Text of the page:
Wednesday 15 January 2014

'Memorandum of Understanding with the Republic of Bulgaria Signed

Nathan Elkins has the story first: ('Memorandum of Understanding with the Republic of Bulgaria Enacted, Coins Included in the Protective Measures' Numismatics and Archaeology blog, Wednesday, January 15, 2014). Peter Tompa it seems wanted to keep this one quiet. Bulgarian news agencies are reporting that the United States and the Republic of Bulgaria signed a Memorandum of Understanding to prevent the trafficking of looted and stolen cultural items ("US, Bulgaria Sign Cultural Heritage Protection Memorandum," The Sofia Globe, January 14, 2014).
The MoU with Bulgaria is momentous.[...], Bulgaria is one of the primary source countries for illicitly traded metal artifacts and ancient coins.  Smuggled finds are imported and sold in the United States by the tens of thousands; the problem has been written about and studied extensively since the 1990s.
It was signed by both parties on January 14th
The agreement authorises the US department of homeland security to prevent the import into the United States of Bulgarian cultural heritage items without a licence issued by the Bulgarian government and commits the US government to publish a list of prohibited items, which are to be seized unless the importer presents such a license.
Commercial lobby groups in the United States and abroad have fought vigorously against the inclusion of ancient coins in Memoranda of Understanding.  It is, therefore, notable that coins that primarily circulated in and are found in ancient Bulgaria are subject to protection. The list includes post-Classical coins too which is interesting. The list reportedly includes: 
d. Coinage of the First and Second Bulgarian Empires and Byzantine Empire – Struck in gold, silver, and bronze by Bulgarian and Byzantine emperors at mints within the modern state of Bulgaria. Approximate date: 4th century A.D. through A.D. 1396.
e. Ottoman coins – Struck at mints within the modern state of Bulgaria. Approximate date: A.D. 1396 through A.D. 1750.
A big thank you to all those who lent their support to this measure.


Cultural Property Observer said...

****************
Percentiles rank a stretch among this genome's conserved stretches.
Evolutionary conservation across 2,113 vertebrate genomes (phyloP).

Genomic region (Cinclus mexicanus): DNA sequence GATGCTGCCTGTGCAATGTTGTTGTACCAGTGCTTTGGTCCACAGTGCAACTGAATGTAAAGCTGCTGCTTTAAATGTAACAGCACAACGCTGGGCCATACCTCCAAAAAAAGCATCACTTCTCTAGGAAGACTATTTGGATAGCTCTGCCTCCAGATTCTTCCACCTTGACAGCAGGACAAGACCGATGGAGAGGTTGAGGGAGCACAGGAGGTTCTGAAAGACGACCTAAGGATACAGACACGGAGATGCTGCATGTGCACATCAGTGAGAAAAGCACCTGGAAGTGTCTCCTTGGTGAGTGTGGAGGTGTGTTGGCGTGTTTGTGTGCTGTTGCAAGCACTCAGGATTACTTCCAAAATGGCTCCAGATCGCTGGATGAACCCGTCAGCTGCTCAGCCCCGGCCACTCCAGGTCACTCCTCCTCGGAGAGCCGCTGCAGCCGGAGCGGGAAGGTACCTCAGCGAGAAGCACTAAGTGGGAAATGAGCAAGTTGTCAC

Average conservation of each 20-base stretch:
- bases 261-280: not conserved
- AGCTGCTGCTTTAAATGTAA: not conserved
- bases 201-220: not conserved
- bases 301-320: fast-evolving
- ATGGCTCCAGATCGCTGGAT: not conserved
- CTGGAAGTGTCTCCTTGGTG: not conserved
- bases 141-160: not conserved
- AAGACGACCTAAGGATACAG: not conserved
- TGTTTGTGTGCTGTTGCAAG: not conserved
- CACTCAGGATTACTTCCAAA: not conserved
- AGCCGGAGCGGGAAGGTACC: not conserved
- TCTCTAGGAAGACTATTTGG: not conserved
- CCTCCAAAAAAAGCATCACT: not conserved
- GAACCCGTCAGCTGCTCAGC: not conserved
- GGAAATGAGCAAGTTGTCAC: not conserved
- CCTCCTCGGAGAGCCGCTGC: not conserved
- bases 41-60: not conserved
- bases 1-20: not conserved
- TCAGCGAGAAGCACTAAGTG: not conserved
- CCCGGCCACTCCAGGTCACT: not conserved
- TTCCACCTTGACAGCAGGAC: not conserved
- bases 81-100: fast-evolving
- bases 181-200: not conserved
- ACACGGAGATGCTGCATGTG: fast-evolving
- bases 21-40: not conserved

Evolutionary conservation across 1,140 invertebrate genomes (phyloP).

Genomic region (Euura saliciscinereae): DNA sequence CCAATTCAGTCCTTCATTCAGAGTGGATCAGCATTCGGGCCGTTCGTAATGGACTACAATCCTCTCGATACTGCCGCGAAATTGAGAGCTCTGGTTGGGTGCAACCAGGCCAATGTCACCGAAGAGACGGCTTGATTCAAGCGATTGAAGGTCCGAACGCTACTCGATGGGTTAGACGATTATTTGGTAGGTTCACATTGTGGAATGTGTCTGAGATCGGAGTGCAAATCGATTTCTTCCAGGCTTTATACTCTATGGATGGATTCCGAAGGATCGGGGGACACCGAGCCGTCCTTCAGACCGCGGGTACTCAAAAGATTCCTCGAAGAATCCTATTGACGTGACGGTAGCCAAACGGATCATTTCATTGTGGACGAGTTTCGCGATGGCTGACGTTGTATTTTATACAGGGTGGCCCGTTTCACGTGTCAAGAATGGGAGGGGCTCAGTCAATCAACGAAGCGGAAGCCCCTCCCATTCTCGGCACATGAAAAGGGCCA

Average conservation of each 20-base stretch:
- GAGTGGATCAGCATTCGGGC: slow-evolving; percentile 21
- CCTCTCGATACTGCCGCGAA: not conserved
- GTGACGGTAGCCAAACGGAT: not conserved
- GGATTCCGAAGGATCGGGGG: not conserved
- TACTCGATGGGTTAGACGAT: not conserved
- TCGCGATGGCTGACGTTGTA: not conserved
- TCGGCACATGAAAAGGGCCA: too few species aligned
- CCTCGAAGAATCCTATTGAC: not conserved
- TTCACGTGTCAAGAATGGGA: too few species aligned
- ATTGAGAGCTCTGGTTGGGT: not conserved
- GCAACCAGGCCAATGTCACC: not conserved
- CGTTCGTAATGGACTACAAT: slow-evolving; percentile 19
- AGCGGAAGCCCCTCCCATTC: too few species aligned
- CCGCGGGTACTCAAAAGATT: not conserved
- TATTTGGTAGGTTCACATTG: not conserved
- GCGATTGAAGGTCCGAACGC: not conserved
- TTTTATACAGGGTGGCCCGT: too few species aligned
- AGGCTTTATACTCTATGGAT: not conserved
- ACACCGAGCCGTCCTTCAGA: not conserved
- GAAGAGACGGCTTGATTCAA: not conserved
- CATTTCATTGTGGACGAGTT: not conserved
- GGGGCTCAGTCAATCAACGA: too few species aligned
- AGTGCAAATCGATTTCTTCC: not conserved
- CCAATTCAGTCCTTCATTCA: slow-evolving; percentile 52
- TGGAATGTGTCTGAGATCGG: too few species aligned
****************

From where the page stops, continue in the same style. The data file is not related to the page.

This is all pre-determined by the bureaucrats at State. They ignored 70% of the public opinion opposing the MOU or its extension to coins. You and your few fellows just give them cover for what they plan to do anyway, no matter what the public comments or CPAC for that matter thinks. This is a big joke.

Nathan Elkins said...

CPAC members are well-educated experts from a variety of professions and disciplines. They weigh the quality and substance of written and oral comments; they do not act as arbiters over a popularity contest.

Cultural Property Observer said...

Thank you and we know from statements from 2 former CPAC members (including a past chairman) that CPAC recommended against import restrictions on Cypriot and Italian coins and after State took heat for overturning such recommendations, State stopped conferring with CPAC on the composition of the designated list. I'd also note in recent years, CPAC has become packed with archaeologists or archaeological supporters in slots not reserved for archaeologists. I suggest you read what former CPAC members themselves have said at event like the CPRI event in Washington, DC

Larry Rothfield said...

Is there a good study on the worldwide trade in coins that shows how big the market for imported coins is in the US versus other countries?

Paul Barford said...

Obviously a difficult thing to quantify when other countries have different criteria for the legality of such collections. Rick St Hilaire has some figures on imports on his blog from about two years ago. I would imagine if they really wanted to, trade associations like the IAPN and PNG could collate information from their members.

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